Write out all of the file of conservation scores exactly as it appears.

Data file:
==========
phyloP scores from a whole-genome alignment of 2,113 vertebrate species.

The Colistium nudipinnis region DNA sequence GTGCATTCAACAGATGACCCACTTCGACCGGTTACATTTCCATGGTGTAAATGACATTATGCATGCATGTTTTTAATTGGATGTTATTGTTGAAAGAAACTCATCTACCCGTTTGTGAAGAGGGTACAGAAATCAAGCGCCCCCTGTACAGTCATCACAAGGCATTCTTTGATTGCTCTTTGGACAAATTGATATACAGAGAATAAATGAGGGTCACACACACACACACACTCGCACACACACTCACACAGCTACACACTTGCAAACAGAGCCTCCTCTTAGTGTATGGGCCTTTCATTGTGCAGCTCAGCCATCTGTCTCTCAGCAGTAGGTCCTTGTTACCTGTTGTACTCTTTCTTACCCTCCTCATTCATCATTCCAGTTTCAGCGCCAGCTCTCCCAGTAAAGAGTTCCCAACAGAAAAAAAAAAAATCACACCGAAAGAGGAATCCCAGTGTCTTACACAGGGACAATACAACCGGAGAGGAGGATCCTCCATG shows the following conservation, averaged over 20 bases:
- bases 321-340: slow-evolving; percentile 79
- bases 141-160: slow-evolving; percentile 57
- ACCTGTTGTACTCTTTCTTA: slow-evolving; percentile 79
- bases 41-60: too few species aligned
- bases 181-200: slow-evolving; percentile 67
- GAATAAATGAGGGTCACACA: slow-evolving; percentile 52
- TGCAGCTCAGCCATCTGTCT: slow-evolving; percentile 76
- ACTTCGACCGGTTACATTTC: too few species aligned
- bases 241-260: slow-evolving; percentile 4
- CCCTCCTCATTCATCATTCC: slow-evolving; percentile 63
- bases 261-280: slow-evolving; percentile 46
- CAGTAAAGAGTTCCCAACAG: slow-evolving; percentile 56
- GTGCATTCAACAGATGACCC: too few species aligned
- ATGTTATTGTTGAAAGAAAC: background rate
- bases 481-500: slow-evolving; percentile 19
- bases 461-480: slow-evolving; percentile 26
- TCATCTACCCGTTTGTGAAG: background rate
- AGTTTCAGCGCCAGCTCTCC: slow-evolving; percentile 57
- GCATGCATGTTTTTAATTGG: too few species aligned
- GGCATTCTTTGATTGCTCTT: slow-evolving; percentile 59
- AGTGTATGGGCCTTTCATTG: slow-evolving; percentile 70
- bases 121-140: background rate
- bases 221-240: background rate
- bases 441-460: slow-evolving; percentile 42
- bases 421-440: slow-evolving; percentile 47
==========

phyloP scores from a whole-genome alignment of 2,113 vertebrate species.

The Colistium nudipinnis region DNA sequence GTGCATTCAACAGATGACCCACTTCGACCGGTTACATTTCCATGGTGTAAATGACATTATGCATGCATGTTTTTAATTGGATGTTATTGTTGAAAGAAACTCATCTACCCGTTTGTGAAGAGGGTACAGAAATCAAGCGCCCCCTGTACAGTCATCACAAGGCATTCTTTGATTGCTCTTTGGACAAATTGATATACAGAGAATAAATGAGGGTCACACACACACACACACTCGCACACACACTCACACAGCTACACACTTGCAAACAGAGCCTCCTCTTAGTGTATGGGCCTTTCATTGTGCAGCTCAGCCATCTGTCTCTCAGCAGTAGGTCCTTGTTACCTGTTGTACTCTTTCTTACCCTCCTCATTCATCATTCCAGTTTCAGCGCCAGCTCTCCCAGTAAAGAGTTCCCAACAGAAAAAAAAAAAATCACACCGAAAGAGGAATCCCAGTGTCTTACACAGGGACAATACAACCGGAGAGGAGGATCCTCCATG shows the following conservation, averaged over 20 bases:
- bases 321-340: slow-evolving; percentile 79
- bases 141-160: slow-evolving; percentile 57
- ACCTGTTGTACTCTTTCTTA: slow-evolving; percentile 79
- bases 41-60: too few species aligned
- bases 181-200: slow-evolving; percentile 67
- GAATAAATGAGGGTCACACA: slow-evolving; percentile 52
- TGCAGCTCAGCCATCTGTCT: slow-evolving; percentile 76
- ACTTCGACCGGTTACATTTC: too few species aligned
- bases 241-260: slow-evolving; percentile 4
- CCCTCCTCATTCATCATTCC: slow-evolving; percentile 63
- bases 261-280: slow-evolving; percentile 46
- CAGTAAAGAGTTCCCAACAG: slow-evolving; percentile 56
- GTGCATTCAACAGATGACCC: too few species aligned
- ATGTTATTGTTGAAAGAAAC: background rate
- bases 481-500: slow-evolving; percentile 19
- bases 461-480: slow-evolving; percentile 26
- TCATCTACCCGTTTGTGAAG: background rate
- AGTTTCAGCGCCAGCTCTCC: slow-evolving; percentile 57
- GCATGCATGTTTTTAATTGG: too few species aligned
- GGCATTCTTTGATTGCTCTT: slow-evolving; percentile 59
- AGTGTATGGGCCTTTCATTG: slow-evolving; percentile 70
- bases 121-140: background rate
- bases 221-240: background rate
- bases 441-460: slow-evolving; percentile 42
- bases 421-440: slow-evolving; percentile 47